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Prisoners (Repatriation)

Volume 526: debated on Tuesday 29 March 2011

In 2010 about 5,000 foreign national prisoners were removed or deported. However, the number transferred through prisoner transfer arrangements is too low. We expect to transfer about 50 prisoners this year. The Government believe that foreign national prisoners should serve their sentence in their own country, and we are seeking to secure further compulsory prisoner transfer agreements wherever possible.

I thank the Minister for his detailed answer. Can he explain why that small number differs so markedly from the autumn predictions of the Prime Minister that thousands would be repatriated? What is holding things up, or was that just a wild estimate or a rash promise?

As I said, more than 5,000 prisoners have been removed. Of course, the situation will change in December when the EU prisoner transfer agreement comes into force. As a consequence of that, we will be able to remove many more prisoners to serve their sentence in other countries.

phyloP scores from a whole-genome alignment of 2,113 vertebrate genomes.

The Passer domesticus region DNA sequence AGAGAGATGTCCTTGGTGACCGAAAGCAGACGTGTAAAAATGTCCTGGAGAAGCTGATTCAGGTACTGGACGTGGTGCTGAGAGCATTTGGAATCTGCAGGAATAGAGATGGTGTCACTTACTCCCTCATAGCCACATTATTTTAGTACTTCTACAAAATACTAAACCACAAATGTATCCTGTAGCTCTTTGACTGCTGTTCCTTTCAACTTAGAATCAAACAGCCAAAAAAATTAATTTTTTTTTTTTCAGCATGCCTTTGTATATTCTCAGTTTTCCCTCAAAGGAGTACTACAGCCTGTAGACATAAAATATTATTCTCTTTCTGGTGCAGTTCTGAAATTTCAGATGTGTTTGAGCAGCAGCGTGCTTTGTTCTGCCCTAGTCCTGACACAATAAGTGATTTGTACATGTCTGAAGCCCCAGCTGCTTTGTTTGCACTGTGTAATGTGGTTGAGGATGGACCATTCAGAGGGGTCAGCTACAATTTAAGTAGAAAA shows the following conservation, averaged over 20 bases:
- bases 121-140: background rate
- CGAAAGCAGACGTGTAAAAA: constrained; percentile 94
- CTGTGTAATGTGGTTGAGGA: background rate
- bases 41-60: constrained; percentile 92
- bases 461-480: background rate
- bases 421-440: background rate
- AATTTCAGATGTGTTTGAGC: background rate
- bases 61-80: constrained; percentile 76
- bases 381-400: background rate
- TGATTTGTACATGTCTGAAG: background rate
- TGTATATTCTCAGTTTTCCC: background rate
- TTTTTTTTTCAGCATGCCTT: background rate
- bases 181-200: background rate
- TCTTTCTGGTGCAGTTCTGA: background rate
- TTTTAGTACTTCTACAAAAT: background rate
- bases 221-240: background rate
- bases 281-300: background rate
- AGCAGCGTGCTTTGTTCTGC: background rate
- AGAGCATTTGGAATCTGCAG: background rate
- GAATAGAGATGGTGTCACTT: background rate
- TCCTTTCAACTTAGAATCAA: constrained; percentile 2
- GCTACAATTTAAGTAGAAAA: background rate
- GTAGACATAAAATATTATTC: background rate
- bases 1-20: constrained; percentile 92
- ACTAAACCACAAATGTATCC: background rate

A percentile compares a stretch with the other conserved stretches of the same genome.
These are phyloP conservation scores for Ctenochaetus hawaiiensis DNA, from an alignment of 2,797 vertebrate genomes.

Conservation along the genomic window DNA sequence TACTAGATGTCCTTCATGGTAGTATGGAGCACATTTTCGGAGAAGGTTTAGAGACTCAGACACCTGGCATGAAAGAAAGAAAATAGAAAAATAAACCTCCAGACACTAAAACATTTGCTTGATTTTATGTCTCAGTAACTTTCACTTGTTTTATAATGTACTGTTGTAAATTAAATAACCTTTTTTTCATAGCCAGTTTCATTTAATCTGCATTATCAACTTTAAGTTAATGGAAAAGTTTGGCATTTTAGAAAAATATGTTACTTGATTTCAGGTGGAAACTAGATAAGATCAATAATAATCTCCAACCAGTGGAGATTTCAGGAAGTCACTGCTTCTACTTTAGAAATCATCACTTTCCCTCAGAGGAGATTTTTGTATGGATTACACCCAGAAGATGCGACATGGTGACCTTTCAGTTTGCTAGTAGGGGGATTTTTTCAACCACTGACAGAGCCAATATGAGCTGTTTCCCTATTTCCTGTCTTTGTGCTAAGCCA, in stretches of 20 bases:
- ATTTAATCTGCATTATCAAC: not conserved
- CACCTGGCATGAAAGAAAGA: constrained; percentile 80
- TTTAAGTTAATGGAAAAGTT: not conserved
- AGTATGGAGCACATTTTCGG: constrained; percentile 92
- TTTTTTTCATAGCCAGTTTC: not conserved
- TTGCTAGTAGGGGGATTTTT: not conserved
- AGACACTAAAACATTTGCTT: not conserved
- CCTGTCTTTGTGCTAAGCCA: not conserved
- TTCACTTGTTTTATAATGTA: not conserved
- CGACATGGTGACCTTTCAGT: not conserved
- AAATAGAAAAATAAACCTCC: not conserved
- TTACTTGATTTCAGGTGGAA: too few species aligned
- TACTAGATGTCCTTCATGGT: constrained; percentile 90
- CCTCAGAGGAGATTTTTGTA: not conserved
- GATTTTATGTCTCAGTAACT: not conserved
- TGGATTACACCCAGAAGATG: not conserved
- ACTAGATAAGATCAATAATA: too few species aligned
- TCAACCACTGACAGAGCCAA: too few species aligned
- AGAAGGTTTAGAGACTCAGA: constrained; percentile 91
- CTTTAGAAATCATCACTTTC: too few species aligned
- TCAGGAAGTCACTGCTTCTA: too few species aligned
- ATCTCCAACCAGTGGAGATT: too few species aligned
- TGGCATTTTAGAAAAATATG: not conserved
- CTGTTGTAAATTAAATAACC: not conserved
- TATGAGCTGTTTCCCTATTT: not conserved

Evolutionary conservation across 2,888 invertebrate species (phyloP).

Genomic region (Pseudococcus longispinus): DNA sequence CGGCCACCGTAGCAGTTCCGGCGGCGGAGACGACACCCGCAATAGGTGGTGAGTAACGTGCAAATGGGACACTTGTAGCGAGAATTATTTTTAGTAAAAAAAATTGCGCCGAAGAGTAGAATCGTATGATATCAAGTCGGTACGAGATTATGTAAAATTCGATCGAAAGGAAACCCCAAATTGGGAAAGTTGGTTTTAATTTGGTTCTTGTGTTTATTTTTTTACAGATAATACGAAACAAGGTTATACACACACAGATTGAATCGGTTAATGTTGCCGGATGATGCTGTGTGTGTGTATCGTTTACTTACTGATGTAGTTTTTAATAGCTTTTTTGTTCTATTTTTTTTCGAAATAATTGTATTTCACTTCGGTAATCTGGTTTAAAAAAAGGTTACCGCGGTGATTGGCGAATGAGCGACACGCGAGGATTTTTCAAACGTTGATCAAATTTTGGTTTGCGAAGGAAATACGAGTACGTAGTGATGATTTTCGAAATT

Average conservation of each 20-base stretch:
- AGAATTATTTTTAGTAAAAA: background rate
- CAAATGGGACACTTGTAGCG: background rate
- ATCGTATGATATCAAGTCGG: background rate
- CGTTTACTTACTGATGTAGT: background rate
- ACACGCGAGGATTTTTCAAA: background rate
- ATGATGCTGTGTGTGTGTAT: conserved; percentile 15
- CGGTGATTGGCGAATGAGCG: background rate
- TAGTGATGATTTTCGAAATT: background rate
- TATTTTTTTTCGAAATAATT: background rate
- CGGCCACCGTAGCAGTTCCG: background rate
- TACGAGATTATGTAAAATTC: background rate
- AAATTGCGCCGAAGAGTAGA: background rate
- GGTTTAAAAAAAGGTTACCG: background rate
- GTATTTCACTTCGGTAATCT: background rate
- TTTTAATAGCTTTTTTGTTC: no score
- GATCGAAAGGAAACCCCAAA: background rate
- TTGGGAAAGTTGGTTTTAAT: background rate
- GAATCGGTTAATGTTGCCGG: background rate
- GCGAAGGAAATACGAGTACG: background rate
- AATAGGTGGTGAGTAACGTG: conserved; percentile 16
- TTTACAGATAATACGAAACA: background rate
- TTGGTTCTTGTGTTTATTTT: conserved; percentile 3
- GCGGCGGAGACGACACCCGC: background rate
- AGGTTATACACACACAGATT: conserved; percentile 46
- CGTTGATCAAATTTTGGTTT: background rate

I thank the Minister for his robust answer. Of the nearly 200 countries in the UN whose citizens could potentially be here in prison, do the Government have any targets for the number of additional agreements we expect to implement outside the EU, or in particular to implement with those countries whose citizens constitute the largest number of prisoners in this country when they should be somewhere else?

We have to negotiate this with individual countries. We cannot simply remove prisoners to countries to serve a sentence there unless those countries accept it, but we can compulsorily remove prisoners if the countries agree. We already have agreements with Uganda, Rwanda and other countries, and an agreement is being negotiated with Nigeria. We would like to negotiate as many more arrangements as we can, but some countries simply disagree.